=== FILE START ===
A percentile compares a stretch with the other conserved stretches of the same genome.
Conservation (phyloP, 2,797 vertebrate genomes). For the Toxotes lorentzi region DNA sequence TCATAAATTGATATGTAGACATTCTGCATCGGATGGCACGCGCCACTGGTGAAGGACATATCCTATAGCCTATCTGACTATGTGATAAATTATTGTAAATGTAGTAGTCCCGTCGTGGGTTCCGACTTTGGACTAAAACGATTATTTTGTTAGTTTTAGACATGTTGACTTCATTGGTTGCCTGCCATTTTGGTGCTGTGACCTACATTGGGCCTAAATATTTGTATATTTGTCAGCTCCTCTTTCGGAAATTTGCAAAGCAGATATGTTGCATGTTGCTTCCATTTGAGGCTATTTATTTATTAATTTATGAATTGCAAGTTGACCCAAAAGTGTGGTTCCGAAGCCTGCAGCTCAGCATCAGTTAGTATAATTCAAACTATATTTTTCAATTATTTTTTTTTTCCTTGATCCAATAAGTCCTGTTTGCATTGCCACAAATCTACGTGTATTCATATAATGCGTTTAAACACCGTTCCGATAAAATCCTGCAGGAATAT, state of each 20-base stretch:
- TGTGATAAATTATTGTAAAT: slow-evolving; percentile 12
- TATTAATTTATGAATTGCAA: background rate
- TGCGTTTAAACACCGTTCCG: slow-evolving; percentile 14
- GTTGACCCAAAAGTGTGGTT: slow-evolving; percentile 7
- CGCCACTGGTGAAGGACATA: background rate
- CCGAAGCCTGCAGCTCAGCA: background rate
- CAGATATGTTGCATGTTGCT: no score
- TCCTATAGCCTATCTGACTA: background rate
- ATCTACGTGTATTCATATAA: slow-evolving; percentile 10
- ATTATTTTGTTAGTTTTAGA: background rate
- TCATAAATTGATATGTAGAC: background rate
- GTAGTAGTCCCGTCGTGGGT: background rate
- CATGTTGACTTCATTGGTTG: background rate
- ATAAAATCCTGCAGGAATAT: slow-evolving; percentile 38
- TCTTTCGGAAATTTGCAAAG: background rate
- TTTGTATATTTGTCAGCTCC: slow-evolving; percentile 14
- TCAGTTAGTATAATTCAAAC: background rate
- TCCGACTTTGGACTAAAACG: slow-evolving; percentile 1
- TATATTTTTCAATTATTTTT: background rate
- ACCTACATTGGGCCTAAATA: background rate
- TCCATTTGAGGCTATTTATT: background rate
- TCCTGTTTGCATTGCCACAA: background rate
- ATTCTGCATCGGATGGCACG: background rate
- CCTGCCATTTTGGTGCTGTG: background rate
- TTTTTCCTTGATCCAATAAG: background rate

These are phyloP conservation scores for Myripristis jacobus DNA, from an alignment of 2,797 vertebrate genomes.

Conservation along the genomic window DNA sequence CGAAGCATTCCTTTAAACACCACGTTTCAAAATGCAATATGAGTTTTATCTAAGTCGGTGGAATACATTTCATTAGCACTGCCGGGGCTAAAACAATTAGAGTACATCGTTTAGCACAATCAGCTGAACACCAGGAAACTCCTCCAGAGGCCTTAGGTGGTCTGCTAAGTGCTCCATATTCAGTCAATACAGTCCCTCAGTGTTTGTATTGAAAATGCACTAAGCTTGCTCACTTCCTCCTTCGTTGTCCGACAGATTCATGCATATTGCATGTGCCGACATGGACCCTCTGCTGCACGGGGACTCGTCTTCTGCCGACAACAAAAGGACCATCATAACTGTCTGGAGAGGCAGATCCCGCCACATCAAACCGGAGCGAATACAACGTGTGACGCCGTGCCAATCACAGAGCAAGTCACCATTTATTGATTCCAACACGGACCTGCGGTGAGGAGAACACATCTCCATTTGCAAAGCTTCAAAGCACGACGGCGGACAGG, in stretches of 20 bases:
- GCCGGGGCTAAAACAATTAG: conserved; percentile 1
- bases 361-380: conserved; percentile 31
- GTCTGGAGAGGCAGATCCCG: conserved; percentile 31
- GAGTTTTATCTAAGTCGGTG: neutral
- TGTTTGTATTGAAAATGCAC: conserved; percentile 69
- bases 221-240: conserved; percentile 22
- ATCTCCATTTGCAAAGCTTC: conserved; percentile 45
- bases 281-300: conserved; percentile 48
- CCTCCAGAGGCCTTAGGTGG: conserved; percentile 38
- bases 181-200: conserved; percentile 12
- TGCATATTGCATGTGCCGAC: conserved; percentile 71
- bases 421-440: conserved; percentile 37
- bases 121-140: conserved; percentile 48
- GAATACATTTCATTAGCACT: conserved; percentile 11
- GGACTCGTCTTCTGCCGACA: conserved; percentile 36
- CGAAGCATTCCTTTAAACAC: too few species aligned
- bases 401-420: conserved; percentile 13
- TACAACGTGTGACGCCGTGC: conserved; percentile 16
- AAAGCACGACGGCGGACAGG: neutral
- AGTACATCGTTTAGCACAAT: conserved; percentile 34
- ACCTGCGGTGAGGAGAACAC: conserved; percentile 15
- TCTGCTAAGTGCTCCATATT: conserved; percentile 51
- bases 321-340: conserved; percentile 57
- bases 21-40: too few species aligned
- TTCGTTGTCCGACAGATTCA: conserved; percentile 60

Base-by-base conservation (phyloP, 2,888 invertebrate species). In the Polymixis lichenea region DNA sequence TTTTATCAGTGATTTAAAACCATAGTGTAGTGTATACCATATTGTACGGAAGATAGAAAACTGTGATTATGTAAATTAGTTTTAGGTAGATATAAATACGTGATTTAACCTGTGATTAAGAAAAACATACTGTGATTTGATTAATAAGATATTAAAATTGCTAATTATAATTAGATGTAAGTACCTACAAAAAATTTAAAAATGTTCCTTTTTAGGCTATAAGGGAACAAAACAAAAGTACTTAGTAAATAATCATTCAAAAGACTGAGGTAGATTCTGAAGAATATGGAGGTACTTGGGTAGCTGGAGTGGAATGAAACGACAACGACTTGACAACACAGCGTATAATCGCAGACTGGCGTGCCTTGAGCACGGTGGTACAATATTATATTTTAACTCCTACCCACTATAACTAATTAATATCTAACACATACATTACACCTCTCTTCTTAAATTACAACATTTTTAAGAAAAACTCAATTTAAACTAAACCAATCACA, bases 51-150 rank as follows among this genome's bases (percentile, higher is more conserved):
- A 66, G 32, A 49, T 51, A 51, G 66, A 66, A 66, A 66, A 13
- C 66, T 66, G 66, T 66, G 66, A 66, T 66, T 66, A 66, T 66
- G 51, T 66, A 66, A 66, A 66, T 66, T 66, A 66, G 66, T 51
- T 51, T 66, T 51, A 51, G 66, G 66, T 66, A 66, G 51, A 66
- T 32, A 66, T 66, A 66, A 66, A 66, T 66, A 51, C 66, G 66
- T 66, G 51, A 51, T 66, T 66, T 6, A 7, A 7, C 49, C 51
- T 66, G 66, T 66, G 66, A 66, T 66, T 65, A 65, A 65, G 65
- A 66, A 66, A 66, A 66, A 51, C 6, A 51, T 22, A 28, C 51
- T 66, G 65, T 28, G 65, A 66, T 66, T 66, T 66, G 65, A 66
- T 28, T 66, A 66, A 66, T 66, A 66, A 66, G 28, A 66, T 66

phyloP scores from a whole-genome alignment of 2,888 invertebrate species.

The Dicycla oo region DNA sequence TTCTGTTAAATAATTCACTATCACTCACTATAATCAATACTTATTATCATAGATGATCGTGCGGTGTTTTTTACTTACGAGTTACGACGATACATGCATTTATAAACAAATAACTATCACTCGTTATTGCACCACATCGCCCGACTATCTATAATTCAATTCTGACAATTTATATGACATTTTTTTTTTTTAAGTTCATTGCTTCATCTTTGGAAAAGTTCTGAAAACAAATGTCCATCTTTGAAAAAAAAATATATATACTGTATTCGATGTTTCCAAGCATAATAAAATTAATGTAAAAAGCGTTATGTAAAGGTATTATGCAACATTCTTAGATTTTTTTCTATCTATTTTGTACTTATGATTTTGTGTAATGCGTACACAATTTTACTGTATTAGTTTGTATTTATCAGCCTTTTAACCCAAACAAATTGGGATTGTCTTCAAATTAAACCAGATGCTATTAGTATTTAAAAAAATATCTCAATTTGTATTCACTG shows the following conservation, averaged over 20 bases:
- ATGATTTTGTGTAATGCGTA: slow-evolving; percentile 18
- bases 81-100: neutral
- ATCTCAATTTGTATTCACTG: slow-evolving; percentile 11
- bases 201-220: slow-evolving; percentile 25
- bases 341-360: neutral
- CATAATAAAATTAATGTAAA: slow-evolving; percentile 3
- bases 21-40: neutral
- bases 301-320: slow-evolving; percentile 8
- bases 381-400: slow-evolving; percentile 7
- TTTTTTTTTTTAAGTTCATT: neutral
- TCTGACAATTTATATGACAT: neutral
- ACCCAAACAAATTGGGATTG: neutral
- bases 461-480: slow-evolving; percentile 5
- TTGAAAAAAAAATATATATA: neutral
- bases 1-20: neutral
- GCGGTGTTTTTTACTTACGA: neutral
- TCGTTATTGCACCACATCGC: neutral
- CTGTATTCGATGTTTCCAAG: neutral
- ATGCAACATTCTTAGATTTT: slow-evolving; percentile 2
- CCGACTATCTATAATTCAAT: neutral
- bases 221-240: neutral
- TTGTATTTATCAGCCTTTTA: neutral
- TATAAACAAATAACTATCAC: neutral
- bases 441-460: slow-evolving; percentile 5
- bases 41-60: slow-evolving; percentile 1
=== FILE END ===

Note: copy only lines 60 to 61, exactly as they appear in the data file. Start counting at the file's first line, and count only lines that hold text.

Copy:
- T 32, A 66, T 66, A 66, A 66, A 66, T 66, A 51, C 66, G 66
- T 66, G 51, A 51, T 66, T 66, T 6, A 7, A 7, C 49, C 51